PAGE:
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Hide processor to resolve wage suit for nearly $1m

Chelsea plant denies fault, wants to move on

A Chelsea animal hide processing plant must pay nearly $1 million to resolve a lawsuit involving underpaid workers, according to a federal court agreement approved last week.

Boston Hides & Furs Ltd. will pay $825,000 in back wages and damages to 14 workers who, the suit says, earned about $300 for working 60 hours a week processing hides and furs to be shipped to tanneries. The company also has to pay $100,000 in damages to 10 workers who were allegedly fired for assisting in the investigation, and $50,000 in civil penalties to the US Department of Labor.

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The lawsuit alleges that when Labor Department investigators went to Boston Hides & Furs in May 2012, the company hid workers in a house nearby for several hours and fired them when they talked to investigators a week later.

The back wages cover a four-year period, which is a longer time frame than most wage-and-hour cases because of the mistreatment the employees endured, said Audrey Richardson, an attorney with Greater Boston Legal Services, which worked with the community organizing group Chelsea Collaborative to support the employees, gather evidence, and assist with the federal investigation and litigation. Not only were the workers underpaid for “backbreaking work,” Richardson said, they were threatened, insulted, and humiliated.

“Other employers who think they could similarly profit from this kind of exploitation and abuse should take note of the serious consequences that Boston Hides has faced,” she said.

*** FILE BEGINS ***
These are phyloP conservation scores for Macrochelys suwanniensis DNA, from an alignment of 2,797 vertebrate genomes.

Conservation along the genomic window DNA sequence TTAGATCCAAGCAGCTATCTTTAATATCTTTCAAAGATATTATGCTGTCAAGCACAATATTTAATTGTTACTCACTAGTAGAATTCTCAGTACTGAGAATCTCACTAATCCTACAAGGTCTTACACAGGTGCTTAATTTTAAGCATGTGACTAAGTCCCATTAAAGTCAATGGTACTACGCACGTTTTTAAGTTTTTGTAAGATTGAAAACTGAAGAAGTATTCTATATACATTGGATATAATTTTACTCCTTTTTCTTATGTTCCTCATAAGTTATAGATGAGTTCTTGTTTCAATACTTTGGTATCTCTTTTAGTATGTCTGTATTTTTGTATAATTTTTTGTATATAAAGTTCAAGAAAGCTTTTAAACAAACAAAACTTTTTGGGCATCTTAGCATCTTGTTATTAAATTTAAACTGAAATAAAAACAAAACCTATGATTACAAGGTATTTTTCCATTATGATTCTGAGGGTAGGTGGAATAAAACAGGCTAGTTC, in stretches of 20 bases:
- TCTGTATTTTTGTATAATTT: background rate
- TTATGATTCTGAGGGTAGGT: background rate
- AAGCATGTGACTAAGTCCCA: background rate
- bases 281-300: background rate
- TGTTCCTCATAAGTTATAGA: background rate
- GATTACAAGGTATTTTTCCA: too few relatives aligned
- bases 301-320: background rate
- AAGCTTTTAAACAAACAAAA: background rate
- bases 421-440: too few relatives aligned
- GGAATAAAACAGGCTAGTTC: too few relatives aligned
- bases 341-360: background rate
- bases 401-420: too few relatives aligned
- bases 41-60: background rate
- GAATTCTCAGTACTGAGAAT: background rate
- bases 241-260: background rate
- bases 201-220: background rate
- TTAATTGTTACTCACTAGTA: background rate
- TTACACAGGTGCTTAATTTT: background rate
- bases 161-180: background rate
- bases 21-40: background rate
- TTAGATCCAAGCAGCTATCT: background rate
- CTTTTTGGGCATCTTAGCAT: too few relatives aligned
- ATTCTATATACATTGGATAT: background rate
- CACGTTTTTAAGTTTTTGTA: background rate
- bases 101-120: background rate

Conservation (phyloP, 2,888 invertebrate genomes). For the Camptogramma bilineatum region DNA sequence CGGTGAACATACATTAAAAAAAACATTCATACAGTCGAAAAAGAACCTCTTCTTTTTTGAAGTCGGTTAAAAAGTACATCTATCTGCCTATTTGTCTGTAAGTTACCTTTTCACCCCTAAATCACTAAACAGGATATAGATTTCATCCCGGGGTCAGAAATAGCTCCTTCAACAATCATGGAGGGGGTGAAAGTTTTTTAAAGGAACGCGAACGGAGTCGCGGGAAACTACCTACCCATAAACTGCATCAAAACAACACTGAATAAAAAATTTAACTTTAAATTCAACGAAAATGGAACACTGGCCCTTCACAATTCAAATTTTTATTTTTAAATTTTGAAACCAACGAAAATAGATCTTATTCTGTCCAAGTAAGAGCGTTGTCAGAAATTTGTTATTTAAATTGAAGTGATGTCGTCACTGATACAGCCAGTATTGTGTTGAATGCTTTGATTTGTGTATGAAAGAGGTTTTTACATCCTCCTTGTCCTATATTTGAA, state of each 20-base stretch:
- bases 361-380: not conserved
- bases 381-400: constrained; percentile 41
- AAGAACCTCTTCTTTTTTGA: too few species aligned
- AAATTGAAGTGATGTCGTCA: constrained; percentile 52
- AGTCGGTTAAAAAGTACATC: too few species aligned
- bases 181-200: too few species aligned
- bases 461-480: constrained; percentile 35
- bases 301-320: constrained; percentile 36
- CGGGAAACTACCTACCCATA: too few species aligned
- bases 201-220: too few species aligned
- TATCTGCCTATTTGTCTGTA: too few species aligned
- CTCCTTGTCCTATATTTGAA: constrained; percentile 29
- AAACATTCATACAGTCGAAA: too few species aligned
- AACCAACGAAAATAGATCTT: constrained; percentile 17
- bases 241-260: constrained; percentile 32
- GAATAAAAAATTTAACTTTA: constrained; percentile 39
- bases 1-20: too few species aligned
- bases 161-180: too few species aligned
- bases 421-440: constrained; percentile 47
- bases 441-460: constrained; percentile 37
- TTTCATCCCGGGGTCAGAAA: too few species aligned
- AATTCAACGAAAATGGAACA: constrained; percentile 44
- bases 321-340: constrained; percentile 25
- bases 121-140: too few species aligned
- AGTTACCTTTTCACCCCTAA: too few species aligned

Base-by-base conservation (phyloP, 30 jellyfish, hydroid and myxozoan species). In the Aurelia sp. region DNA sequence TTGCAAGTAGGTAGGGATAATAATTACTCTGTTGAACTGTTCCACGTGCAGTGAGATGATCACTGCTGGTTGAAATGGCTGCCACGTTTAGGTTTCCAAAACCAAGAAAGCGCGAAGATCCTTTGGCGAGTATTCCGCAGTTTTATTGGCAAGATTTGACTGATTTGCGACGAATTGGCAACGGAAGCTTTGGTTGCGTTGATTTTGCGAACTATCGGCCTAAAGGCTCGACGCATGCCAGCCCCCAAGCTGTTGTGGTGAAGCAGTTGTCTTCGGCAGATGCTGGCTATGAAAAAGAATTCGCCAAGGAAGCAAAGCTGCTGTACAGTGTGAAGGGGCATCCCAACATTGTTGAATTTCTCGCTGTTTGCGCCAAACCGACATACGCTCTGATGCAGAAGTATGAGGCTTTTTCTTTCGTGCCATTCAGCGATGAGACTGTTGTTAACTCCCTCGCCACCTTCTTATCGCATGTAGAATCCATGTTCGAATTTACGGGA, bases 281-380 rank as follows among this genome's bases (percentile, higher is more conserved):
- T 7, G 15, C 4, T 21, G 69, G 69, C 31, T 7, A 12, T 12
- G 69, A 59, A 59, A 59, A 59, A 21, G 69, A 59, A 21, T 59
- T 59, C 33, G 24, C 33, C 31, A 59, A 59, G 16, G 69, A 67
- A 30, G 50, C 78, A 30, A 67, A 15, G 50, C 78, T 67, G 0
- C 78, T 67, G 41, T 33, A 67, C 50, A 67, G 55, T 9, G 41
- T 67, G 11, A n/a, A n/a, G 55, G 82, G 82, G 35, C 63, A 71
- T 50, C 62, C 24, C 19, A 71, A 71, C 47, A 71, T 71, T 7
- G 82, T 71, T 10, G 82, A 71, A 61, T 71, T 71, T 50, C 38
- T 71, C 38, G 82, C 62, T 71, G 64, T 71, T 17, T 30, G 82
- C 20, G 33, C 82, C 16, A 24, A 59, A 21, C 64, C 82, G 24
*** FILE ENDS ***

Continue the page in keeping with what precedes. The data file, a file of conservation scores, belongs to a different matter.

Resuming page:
Boston Hides & Furs denies all wrongdoing, lawyer Gary Feldman wrote in an e-mail. The settlement in US District Court in Boston was reached so the company could “move forward with its business, continuing to be a source of good employment for many families in the Chelsea community,” he said.

“If the case proceeded through discovery and trial, Boston Hides would have demonstrated that the amount of hours the [Department of Labor] claimed was grossly inflated,” Feldman said. “Boston Hides also would have proved that it did not fire the workers or retaliate in any way. To the contrary, each of the individuals stopped coming to work after the federal government showed up at the workplace.”

‘Other employers who think they could similarly profit . . . should take note.’

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According to the agreement, Boston Hides & Furs could be found in contempt of court if it sells a hide handled by an employee who was not properly paid.

Katie Johnston can be reached at kjohnston@globe.com. Follow her on Twitter @ktkjohnston.
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